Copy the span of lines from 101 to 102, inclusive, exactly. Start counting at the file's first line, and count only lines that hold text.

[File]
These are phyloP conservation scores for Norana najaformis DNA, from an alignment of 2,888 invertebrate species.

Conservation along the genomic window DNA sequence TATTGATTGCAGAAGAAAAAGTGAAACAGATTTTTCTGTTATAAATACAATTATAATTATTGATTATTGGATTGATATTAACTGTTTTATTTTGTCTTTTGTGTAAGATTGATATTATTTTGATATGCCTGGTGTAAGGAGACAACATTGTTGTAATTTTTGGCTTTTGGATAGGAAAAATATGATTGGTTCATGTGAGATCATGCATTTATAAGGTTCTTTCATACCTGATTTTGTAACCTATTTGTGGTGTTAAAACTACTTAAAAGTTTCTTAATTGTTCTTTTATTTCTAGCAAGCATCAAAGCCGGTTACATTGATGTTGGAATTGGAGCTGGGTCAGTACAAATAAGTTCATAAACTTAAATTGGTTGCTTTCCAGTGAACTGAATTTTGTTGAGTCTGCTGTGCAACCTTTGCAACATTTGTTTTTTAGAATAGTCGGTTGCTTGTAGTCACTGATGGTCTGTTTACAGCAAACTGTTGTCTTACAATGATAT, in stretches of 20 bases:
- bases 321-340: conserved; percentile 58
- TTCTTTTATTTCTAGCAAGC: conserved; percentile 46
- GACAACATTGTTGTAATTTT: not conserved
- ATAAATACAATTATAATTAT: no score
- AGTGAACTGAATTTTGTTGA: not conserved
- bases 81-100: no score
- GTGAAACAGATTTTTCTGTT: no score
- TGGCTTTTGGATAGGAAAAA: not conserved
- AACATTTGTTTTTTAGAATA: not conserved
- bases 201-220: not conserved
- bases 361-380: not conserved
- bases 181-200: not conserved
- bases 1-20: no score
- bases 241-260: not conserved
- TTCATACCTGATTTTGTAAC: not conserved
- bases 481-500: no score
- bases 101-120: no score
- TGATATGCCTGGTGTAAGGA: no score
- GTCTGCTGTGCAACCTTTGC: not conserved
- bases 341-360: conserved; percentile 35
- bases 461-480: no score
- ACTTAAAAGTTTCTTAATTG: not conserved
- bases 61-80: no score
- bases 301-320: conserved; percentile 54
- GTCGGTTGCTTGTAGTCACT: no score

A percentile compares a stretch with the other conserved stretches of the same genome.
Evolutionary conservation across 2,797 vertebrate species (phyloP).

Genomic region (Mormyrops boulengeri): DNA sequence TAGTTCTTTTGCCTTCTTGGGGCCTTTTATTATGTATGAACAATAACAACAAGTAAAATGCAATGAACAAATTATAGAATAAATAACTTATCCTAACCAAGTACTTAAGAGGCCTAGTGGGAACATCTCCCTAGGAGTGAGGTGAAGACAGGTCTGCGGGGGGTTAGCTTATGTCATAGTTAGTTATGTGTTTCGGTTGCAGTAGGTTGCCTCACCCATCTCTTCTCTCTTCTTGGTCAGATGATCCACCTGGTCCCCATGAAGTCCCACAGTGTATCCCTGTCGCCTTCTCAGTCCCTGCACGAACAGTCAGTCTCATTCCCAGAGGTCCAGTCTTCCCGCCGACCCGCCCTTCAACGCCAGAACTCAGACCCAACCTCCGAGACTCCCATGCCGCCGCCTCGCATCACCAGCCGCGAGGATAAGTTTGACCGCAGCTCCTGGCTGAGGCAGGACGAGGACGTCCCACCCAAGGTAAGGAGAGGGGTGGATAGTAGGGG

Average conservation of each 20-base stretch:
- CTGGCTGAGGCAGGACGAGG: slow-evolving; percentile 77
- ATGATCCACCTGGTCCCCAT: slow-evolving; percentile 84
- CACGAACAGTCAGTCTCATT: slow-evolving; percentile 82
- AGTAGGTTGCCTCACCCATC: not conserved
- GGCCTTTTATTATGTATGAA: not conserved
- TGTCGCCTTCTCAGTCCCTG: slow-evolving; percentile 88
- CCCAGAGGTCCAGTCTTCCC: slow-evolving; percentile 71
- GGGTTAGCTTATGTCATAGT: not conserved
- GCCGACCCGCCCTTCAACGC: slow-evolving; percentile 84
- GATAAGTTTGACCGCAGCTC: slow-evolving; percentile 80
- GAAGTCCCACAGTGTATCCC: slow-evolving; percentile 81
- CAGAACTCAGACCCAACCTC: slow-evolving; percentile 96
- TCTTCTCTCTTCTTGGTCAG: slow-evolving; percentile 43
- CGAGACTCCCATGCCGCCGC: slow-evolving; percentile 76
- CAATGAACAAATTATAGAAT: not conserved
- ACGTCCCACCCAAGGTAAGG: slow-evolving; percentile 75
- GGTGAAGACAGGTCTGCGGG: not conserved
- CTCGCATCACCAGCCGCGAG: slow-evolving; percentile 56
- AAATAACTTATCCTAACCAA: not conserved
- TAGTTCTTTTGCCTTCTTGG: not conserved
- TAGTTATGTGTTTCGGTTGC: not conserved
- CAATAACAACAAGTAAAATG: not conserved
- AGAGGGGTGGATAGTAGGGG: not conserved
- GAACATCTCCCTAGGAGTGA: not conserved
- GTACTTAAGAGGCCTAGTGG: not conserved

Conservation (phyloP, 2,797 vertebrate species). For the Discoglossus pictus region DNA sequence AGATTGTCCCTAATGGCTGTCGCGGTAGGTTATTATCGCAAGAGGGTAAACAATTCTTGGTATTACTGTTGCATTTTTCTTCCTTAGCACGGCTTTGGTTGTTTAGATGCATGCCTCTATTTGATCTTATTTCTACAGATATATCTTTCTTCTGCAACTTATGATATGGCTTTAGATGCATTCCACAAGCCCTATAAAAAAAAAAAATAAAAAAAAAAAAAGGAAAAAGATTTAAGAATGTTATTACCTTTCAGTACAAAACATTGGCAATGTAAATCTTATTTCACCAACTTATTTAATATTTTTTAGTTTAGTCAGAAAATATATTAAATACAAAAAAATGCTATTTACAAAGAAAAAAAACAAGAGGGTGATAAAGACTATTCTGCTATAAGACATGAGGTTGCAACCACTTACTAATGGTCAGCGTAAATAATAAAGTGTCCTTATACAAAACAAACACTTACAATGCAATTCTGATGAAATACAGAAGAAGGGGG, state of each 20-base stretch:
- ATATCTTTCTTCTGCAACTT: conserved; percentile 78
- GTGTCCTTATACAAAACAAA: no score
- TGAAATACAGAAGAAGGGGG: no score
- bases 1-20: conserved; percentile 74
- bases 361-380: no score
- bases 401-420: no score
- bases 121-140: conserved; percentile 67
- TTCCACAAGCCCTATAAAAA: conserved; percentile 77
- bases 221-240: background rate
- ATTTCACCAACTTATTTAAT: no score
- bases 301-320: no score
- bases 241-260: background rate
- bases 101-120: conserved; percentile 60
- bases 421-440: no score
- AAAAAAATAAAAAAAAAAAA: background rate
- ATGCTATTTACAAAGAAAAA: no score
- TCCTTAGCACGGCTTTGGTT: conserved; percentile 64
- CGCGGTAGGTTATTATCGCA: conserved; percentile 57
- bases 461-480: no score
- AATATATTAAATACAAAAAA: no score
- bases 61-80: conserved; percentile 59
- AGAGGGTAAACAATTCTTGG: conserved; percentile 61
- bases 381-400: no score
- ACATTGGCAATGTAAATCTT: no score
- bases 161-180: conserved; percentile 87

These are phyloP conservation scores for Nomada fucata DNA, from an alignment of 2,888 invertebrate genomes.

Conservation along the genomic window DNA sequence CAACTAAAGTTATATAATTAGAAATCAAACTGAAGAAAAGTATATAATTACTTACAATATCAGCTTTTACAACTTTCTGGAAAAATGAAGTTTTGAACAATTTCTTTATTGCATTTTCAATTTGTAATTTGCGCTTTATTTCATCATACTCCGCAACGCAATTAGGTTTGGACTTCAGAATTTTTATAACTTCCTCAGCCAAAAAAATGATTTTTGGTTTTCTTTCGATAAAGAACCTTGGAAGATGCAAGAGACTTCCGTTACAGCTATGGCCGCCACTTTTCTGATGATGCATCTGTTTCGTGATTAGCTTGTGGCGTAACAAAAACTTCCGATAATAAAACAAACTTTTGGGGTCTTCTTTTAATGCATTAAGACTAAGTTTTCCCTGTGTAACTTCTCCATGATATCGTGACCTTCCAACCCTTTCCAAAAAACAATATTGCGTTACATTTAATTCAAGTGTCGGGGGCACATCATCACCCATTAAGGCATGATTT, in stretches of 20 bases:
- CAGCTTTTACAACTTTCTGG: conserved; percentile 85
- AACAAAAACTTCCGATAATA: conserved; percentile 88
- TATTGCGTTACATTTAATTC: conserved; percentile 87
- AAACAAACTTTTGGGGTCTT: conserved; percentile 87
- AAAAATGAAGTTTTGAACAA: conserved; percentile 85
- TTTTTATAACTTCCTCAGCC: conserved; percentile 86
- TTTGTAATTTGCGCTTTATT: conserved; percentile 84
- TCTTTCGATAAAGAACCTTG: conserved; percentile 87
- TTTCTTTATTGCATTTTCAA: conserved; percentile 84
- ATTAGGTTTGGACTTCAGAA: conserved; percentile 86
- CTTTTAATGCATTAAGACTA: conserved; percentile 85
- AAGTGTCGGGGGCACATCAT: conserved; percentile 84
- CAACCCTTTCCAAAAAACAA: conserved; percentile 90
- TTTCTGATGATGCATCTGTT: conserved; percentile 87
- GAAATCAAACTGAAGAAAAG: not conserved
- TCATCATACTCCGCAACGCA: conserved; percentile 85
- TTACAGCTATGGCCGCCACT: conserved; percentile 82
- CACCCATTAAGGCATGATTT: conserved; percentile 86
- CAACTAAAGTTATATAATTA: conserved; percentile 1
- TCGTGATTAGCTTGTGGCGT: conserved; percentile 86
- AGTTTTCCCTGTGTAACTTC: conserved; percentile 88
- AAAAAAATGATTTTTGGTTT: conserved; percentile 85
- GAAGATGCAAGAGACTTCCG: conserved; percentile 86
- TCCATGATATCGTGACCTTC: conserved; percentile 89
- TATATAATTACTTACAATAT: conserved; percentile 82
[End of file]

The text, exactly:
- TTACAGCTATGGCCGCCACT: conserved; percentile 82
- CACCCATTAAGGCATGATTT: conserved; percentile 86